The Saccharomyces cerevisiae Calponin/Transgelin Homolog Scp1 Functions with Fimbrin to Regulate Stability and Organization of the Actin Cytoskeleton

Whitehead Institute for Biomedical Research and Massachusetts Institute of Technology, Cambridge, Massachusetts 02142, USA.
Molecular Biology of the Cell (Impact Factor: 4.47). 08/2003; 14(7):2617-29. DOI: 10.1091/mbc.E03-01-0028
Source: PubMed


Calponins and transgelins are members of a conserved family of actin-associated proteins widely expressed from yeast to humans. Although a role for calponin in muscle cells has been described, the biochemical activities and in vivo functions of nonmuscle calponins and transgelins are largely unknown. Herein, we have used genetic and biochemical analyses to characterize the budding yeast member of this family, Scp1, which most closely resembles transgelin and contains one calponin homology (CH) domain. We show that Scp1 is a novel component of yeast cortical actin patches and shares in vivo functions and biochemical activities with Sac6/fimbrin, the one other actin patch component that contains CH domains. Purified Scp1 binds directly to filamentous actin, cross-links actin filaments, and stabilizes filaments against disassembly. Sequences in Scp1 sufficient for actin binding and cross-linking reside in its carboxy terminus, outside the CH domain. Overexpression of SCP1 suppresses sac6Delta defects, and deletion of SCP1 enhances sac6Delta defects. Together, these data show that Scp1 and Sac6/fimbrin cooperate to stabilize and organize the yeast actin cytoskeleton.


Available from: Bruce L Goode, Jul 02, 2014
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    • "Finally, reduced growth rates in sac6Δ and taf14/anc1Δ could be partially suppressed by actin overexpression. Sac6 cross-links and stabilizes actin filaments within the actin cortical patch (Goodman et al. 2002) and we propose that in its absence, an increased actin concentration can partially compensate for the loss of this activity. Anc1/Taf14 is reported to be in a number of protein complexes that are involved in transcription and chromatin remodeling, some of these complexes also contain actin (e.g., the INO80 complex (Shen et al. 2000)). "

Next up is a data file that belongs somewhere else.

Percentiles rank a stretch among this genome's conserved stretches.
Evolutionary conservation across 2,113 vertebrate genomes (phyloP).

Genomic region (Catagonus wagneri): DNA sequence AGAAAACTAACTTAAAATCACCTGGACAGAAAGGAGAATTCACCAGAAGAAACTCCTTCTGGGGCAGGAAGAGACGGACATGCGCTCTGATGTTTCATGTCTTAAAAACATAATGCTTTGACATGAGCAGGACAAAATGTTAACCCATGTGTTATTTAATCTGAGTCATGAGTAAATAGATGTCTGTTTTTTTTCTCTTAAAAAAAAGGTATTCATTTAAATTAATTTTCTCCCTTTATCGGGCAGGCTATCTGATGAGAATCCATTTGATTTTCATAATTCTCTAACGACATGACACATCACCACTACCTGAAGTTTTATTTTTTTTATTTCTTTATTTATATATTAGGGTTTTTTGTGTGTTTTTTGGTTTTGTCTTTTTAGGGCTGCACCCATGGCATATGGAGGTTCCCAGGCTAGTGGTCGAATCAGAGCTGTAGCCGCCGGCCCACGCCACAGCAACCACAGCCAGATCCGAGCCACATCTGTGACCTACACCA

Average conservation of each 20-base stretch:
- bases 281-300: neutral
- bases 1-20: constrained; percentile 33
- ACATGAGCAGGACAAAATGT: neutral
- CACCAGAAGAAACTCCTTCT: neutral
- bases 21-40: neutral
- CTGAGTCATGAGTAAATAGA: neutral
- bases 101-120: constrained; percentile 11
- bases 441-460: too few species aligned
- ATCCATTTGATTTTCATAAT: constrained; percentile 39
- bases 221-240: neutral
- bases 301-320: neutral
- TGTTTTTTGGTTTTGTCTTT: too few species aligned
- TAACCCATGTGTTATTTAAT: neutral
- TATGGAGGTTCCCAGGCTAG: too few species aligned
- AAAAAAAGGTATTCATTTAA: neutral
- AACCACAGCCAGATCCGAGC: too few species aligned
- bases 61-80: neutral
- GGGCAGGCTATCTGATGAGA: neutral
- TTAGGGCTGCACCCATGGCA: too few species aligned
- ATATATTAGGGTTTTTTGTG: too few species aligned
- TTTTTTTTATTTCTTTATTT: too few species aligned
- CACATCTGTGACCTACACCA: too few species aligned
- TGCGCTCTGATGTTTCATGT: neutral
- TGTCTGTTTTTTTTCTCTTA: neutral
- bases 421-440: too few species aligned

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    ABSTRACT: The actin cytoskeleton exists in a dynamic equilibrium with monomeric and filamentous states of its subunit protein actin. The spatial and temporal regulation of actin dynamics is critical to the many functions of actin. Actin levels are remarkably constant, suggesting that cells have evolved to function within a narrow range of actin concentrations. Here we report the results of screens in which we have increased actin levels in strains deleted for the ~4800 nonessential yeast genes using a technical advance called selective ploidy ablation. We detected 83 synthetic dosage interactions with actin, 78 resulted in reduced growth, whereas in 5 cases overexpression of actin suppressed the growth defects caused by the deleted genes. The genes were highly enriched in several classes, including transfer RNA wobble uridine modification, chromosome stability and segregation, cell growth, and cell division. We show that actin overexpression sequesters a limited pool of eEF1A, a bifunctional protein involved in aminoacyl-transfer RNA recruitment to the ribosome and actin filament cross-linking. Surprisingly, the largest class of genes is involved in chromosome stability and segregation. We show that actin mutants have chromosome segregation defects, suggesting a possible role in chromosome structure and function. Monomeric actin is a core component of the INO80 and SWR chromatin remodeling complexes and the NuA4 histone modification complex, and our results suggest these complexes may be sensitive to actin stoichiometry. We propose that the resulting effects on chromatin structure can lead to synergistic effects on chromosome stability in strains lacking genes important for chromosome maintenance.
    G3-Genes Genomes Genetics 03/2013; 3(3):553-61. DOI:10.1534/g3.113.005579 · 3.20 Impact Factor